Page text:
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“Quina” questions answered

Students don’t have to wonder what it means to “agree with Quina” anymore.

On Thursday, Ivah Quijana Parchment, better known as “Quina,” whose name has been seen chalked on campus sidewalks, printed on fliers and emblazoned on t-shirts, told a crowd of more than 100 what she believes in, clearing up the fog of mystery surrounding her evangelical campaign’s tagline: “Do you agree with Quina?”

An on-campus religious group, Campus Crusade for Christ, distributed the messages between October 9 and October 23.

During her 30-minute speech, Parchment, a USF sophomore majoring in communications, talked about her life and her religious struggles helped shape her beliefs.

“I was inwardly agnostic growing up,” Parchment said, who was originally born in the Philippines and moved to Orlando at a young age. “I didn’t believe the Bible was being true and had many contradictions.”

Parchment had never spoken publicly about her beliefs until Thursday. She said she was nervous the night before the speech, asking herself why she was supposed to be the one talking to so many people hanging on her every word.

“I was talking to God about this before, asking him why me,” she said. “But God has chosen young people before.” Parchment believes she was chosen by God to deliver a message of faith.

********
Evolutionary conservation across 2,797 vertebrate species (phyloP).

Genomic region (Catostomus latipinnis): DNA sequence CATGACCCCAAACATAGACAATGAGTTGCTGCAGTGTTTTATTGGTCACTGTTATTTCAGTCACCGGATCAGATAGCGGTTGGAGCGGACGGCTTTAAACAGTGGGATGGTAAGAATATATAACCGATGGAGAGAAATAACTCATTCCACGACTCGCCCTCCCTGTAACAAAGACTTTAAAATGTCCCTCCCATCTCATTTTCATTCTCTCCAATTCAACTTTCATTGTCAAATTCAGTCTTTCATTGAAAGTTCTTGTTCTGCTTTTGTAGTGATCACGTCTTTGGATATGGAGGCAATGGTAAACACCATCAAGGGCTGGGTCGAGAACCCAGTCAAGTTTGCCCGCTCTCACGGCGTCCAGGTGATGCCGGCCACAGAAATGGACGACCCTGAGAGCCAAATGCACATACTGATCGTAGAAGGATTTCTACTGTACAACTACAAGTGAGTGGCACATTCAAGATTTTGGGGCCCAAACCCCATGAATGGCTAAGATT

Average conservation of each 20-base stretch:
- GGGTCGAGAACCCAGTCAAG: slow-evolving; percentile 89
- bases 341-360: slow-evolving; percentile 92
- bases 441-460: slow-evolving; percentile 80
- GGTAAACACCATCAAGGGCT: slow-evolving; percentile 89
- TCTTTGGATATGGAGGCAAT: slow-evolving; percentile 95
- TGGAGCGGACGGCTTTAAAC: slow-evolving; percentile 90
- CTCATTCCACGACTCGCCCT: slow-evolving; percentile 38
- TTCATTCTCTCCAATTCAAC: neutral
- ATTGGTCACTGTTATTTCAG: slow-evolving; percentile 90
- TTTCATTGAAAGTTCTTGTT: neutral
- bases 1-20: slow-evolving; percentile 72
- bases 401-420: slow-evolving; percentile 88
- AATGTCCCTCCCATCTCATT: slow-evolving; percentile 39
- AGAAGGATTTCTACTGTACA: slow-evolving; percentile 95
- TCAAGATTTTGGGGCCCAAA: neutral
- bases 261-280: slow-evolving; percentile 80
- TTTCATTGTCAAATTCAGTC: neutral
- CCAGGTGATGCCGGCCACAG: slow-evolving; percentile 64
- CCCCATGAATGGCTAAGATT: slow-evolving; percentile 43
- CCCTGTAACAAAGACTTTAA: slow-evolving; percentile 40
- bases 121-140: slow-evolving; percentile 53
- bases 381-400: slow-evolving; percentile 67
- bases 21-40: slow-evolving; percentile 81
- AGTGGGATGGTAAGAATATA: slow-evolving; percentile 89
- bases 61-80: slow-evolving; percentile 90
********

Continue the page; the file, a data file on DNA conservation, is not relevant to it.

A few students, however, felt that Parchment’s philosophy was misplaced.

“I feel that if a Muslim student were to do what she did, the reaction would be very different,” said Megan Morin, a junior majoring in business.

Morin added that she didn’t think it was appropriate for Parchment to express her religious beliefs in a public setting.

“If you have faith, I’m really happy for you, but I don’t need your ideals being pushed on me,” she said. “If you want to express your faith in a church that is fine by me. I’m focused on my education, not the Bible.”

Parchment’s advertisements created much hype at the USF Tampa campus, the kind of hype that junior Emma Hauser could only compare to the excitement about the upcoming presidential election.

“Everybody on campus was asking ‘who is Quina? When is she going to be on campus?’ I think the Quina movement created a lot of buzz around campus,” said Hauser, a public relations major.

Despite the hype, students didn’t compare Parchment’s message to that of the highly criticized street preachers that often visit the front of Russell M. Cooper Hall.

“She is a lot more accepting and loving, she isn’t here to judge anybody,” said Alyson Wise, a freshman majoring in Theater Arts.

Parchment said her presentation is different because she doesn’t shout angry messages at anyone and she is open to talking to people who disagree with her.

“I can only speak for us, our message is out of love,” she said. “I like to hear other people’s perspectives. I encourage and challenge those who disagree to look into the Bible and see where we are coming from as well.”

Parchment’s speech marked the end of the “Do you agree with Quina?” campaign.

She said she was overwhelmed by the attention and thankful for the support she received. She said she hopes her message lives on and people talk about it even after the campaign was over.

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